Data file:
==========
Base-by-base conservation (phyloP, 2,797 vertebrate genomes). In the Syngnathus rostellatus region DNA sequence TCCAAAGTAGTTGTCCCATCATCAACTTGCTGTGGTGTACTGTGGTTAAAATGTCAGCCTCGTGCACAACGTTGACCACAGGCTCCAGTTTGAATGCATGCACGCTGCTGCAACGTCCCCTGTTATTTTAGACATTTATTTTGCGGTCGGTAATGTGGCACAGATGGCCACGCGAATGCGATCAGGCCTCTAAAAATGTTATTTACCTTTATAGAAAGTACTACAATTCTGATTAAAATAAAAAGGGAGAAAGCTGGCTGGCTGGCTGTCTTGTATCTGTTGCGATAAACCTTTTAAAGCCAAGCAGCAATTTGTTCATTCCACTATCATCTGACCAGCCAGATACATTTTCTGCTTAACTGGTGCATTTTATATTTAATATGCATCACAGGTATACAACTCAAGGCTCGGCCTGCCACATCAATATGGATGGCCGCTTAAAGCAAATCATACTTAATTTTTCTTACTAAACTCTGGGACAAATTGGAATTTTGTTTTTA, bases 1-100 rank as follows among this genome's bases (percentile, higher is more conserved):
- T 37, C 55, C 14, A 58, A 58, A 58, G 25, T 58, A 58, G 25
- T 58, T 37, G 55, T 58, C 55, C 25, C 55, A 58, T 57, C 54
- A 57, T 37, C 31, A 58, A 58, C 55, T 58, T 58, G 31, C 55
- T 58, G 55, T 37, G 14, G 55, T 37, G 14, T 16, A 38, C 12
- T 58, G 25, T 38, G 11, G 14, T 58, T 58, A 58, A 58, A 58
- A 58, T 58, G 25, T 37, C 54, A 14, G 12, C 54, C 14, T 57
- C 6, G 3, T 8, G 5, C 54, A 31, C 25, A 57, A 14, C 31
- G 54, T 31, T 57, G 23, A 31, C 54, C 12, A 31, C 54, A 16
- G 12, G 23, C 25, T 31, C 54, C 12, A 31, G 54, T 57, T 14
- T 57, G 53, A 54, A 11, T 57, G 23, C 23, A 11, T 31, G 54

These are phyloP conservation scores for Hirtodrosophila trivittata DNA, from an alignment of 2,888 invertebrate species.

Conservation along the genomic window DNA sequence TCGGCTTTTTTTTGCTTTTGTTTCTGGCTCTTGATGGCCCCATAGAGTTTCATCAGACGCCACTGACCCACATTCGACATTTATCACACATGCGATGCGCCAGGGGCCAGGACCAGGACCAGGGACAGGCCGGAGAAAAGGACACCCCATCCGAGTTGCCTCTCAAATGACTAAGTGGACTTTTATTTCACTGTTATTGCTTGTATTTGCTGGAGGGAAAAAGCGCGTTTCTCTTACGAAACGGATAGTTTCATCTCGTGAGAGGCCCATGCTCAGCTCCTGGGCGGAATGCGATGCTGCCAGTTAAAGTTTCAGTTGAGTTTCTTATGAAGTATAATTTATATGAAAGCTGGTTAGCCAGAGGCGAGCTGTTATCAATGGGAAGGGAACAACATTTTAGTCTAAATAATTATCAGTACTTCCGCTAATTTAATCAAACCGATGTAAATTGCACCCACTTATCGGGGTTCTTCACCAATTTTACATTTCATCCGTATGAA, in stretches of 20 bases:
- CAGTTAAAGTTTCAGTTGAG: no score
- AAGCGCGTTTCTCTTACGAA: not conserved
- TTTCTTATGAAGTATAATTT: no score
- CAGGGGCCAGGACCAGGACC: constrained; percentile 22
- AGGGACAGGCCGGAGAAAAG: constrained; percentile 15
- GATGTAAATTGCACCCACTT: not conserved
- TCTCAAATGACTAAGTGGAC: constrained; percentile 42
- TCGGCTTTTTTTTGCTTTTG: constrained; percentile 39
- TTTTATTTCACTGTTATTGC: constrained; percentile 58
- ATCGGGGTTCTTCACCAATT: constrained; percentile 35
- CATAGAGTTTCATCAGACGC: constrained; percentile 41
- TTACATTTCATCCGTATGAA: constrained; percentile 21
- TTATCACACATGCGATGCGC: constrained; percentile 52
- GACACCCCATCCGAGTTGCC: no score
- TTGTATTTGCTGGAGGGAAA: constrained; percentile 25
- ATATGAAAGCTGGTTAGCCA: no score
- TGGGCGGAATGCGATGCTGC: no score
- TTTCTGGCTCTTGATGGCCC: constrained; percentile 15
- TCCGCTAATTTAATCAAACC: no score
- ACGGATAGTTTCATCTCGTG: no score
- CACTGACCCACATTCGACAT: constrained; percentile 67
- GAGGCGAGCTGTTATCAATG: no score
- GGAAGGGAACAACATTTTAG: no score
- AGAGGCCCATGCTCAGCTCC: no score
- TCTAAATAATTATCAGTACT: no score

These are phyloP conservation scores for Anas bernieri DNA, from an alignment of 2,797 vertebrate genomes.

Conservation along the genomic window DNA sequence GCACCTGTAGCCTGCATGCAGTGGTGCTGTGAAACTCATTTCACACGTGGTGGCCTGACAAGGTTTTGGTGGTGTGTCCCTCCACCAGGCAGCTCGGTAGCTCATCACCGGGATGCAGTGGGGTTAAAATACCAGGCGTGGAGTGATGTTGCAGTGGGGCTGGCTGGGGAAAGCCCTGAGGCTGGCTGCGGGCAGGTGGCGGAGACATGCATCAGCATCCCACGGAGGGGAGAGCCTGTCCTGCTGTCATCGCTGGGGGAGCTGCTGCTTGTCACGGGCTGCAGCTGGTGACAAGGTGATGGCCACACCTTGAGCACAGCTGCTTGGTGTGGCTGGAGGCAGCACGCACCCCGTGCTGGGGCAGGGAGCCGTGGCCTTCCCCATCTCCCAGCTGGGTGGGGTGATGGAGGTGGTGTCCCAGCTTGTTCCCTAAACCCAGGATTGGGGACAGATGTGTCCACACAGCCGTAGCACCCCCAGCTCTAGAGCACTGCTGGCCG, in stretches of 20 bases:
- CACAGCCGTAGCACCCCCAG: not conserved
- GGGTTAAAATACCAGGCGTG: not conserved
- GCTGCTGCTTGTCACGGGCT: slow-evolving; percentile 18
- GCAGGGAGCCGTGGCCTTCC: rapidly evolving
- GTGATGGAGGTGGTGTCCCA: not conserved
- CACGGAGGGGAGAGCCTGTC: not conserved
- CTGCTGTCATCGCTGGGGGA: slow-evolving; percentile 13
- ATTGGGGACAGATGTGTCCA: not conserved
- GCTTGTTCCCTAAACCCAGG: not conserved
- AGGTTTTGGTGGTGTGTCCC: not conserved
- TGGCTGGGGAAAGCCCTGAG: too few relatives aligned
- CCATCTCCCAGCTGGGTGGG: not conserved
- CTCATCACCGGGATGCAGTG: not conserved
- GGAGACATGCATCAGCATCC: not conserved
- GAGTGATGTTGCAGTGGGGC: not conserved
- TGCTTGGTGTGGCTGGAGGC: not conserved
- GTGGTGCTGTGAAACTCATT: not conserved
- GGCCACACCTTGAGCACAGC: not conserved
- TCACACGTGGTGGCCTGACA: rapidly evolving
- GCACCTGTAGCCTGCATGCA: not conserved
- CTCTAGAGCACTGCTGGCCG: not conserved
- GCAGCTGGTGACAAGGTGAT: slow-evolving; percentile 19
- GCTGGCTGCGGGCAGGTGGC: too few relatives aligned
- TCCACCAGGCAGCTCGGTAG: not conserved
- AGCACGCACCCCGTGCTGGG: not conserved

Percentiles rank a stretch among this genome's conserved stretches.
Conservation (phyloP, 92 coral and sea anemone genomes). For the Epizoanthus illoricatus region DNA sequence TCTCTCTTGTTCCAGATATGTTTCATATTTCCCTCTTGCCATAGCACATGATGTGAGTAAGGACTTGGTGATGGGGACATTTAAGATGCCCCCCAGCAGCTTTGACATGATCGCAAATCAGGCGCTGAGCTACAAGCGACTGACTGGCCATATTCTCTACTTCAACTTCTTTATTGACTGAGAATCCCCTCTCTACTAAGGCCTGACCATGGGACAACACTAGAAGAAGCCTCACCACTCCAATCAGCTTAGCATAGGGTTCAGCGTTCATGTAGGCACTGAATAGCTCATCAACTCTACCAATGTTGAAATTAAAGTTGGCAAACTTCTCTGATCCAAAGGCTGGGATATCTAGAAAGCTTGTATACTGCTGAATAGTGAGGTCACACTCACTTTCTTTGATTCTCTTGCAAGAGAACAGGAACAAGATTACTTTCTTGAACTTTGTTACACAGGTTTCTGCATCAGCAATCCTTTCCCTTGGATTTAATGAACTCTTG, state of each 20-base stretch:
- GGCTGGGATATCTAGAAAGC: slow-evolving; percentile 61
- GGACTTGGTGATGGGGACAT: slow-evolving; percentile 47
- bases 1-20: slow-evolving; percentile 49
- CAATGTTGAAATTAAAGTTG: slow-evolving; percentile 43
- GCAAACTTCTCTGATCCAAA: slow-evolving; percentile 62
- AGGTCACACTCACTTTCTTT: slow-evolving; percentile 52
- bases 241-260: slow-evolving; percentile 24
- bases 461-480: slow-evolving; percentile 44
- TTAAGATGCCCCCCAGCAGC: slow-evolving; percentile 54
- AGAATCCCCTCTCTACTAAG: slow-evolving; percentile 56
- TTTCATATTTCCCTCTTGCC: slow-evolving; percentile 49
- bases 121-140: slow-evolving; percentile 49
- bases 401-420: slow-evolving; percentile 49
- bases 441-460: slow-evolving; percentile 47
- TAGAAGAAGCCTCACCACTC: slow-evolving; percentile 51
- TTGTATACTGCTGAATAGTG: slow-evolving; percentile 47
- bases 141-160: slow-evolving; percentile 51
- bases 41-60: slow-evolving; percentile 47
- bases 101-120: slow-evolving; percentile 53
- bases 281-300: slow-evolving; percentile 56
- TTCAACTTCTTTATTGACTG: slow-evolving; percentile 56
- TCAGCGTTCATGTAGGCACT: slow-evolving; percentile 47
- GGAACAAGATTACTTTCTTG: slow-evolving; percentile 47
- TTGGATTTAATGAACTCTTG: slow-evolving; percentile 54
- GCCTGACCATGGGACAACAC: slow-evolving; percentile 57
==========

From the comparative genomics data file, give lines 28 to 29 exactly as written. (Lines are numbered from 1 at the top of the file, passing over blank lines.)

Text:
- TTGTATTTGCTGGAGGGAAA: constrained; percentile 25
- ATATGAAAGCTGGTTAGCCA: no score